When Joseph awoke from sleep, he did as the angel of the Lord commanded him; he took her as his wife, but had no marital relations with her until she had borne a son; and he named him Jesus.

=====

A few weeks ago, on the first Sunday of Advent, the sermon was all about hope, since that was what the first candle on the Advent wreath symbolized. I have to admit, though, that as I preached that sermon, I felt a littlbe bit like a hypocrite, because honestly, as of late I’ve had trouble finding hope, or feeling hopeful, about much. It seems like no matter where I’ve looked, I see the divisions and hostility. I’ll see something awful, and I’ll think “Oh my gosh, things can’t possibly get any worse,” and I wake up the next morning and see the news, and find out it has. And it isn’t just here in this country; it’s a worldwide phenomenon. With all the setbacks that we’ve seen in being a compassionate and just human society, I’ve just reached a point where it’s become very difficult, almost impossible at times, for me to summon up any sense of hope.

And I know that I’m not alone. In fact, it’s become an identifiable phenomenon in mental and emotional healthcare circles, that a large part of our society has developed this same loss of hope, and has settled into a state of dread and despair because of what they’re seeing and experiencing in a world that they increasingly can’t even recognize.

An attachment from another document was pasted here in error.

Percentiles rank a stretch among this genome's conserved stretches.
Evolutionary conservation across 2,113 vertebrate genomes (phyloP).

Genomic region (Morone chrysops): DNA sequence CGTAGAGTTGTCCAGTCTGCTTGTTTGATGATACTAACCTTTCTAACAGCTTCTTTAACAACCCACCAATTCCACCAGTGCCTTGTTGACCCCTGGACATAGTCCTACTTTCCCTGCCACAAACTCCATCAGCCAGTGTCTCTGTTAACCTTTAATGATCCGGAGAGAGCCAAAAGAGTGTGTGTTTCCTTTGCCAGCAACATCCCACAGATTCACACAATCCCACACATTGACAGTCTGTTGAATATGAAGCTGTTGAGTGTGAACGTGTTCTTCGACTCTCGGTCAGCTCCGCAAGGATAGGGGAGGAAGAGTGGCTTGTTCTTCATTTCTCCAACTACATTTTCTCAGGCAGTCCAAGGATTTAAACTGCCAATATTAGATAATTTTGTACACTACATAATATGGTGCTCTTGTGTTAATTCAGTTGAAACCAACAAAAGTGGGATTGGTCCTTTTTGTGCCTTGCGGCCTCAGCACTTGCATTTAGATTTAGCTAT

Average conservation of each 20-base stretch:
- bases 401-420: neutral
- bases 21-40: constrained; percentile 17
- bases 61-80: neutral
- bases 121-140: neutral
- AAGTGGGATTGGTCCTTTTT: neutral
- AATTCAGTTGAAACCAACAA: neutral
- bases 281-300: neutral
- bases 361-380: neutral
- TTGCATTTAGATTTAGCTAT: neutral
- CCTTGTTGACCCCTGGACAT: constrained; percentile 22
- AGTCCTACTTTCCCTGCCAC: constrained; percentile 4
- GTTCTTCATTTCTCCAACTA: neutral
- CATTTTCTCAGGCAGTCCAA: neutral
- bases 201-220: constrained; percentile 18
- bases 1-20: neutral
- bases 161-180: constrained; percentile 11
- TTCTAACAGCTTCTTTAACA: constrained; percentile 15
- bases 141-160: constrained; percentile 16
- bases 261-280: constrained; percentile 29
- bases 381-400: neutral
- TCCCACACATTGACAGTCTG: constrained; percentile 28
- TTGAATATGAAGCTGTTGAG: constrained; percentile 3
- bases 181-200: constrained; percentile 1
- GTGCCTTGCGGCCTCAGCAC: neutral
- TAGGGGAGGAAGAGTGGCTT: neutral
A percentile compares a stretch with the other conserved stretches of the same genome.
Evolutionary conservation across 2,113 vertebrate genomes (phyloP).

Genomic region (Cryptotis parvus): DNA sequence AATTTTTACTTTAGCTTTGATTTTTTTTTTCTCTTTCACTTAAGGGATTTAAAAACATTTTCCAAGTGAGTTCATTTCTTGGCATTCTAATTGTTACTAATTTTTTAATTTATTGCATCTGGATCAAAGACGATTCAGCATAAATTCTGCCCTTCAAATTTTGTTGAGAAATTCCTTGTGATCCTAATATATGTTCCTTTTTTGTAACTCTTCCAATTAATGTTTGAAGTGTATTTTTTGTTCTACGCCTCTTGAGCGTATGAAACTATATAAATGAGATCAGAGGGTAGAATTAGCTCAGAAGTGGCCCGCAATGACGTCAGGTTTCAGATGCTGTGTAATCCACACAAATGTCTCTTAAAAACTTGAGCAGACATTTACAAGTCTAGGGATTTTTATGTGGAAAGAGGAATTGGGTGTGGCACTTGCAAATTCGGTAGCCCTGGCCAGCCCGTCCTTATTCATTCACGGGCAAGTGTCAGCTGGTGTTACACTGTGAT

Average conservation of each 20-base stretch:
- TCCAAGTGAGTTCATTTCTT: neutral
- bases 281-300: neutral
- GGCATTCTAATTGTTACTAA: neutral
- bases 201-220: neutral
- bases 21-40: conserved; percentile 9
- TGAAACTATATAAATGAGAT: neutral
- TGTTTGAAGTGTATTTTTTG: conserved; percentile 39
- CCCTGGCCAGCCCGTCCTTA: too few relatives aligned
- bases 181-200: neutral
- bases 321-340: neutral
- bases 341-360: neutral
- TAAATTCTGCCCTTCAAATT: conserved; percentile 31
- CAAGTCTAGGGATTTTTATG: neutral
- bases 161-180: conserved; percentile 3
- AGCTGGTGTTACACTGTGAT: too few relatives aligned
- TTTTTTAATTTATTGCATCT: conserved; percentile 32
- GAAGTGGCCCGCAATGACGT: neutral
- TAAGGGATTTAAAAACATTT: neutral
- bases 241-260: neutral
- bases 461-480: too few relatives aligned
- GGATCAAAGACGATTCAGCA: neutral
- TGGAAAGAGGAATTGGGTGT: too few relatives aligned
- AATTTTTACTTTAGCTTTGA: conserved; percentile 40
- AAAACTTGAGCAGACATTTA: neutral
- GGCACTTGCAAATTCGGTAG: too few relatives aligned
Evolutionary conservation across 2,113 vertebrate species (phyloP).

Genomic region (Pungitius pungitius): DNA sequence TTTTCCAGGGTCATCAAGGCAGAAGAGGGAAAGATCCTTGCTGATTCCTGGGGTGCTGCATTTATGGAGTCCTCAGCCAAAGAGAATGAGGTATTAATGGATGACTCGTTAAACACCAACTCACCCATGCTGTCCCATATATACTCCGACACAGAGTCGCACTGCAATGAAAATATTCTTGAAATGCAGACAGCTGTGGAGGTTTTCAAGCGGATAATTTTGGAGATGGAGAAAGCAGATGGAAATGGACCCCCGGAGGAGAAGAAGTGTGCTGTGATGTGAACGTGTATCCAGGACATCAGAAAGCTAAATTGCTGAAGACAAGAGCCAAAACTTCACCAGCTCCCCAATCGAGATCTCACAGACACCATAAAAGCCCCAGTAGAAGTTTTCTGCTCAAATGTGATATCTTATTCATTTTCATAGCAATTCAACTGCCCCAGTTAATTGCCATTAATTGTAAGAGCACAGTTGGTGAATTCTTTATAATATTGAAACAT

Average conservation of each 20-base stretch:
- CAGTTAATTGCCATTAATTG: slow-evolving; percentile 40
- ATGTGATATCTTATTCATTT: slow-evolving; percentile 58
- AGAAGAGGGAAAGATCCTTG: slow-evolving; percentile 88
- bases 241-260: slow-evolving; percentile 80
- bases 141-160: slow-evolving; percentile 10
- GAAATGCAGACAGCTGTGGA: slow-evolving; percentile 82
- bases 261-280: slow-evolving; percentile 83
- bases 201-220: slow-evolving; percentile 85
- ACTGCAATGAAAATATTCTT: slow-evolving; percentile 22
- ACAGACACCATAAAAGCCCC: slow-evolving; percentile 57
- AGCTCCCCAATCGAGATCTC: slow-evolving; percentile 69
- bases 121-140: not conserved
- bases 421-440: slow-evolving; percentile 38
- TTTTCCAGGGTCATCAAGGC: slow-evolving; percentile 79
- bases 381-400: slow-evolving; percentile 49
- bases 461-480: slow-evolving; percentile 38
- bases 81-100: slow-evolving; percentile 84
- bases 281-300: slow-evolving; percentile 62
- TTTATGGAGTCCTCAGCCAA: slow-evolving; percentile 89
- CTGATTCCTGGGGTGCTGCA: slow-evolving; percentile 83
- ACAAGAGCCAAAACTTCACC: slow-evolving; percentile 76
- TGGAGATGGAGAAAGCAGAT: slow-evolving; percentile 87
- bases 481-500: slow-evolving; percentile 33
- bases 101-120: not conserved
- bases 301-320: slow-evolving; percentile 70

For those of us here in the U.S., this dread has been caused in large part by our own history. As early as the 1830s, the French diplomat and political scientist Alexis de Tocqueville studied and wrote about this relatively new “American Experiment,” and he noted that possibly the most significant difference between Americans and our European counterparts was this hope embedded within us – this strong optimistic belief that in American society, progress and goodness was inevitable – it was nothing more than the linear outcome of just continuing to work at it, and do the right thing. It was something you could count on like the sun rising every day, or the cycles of the tides. And that embedded sense of hope and inevitable social progress is still deeply embedded within us.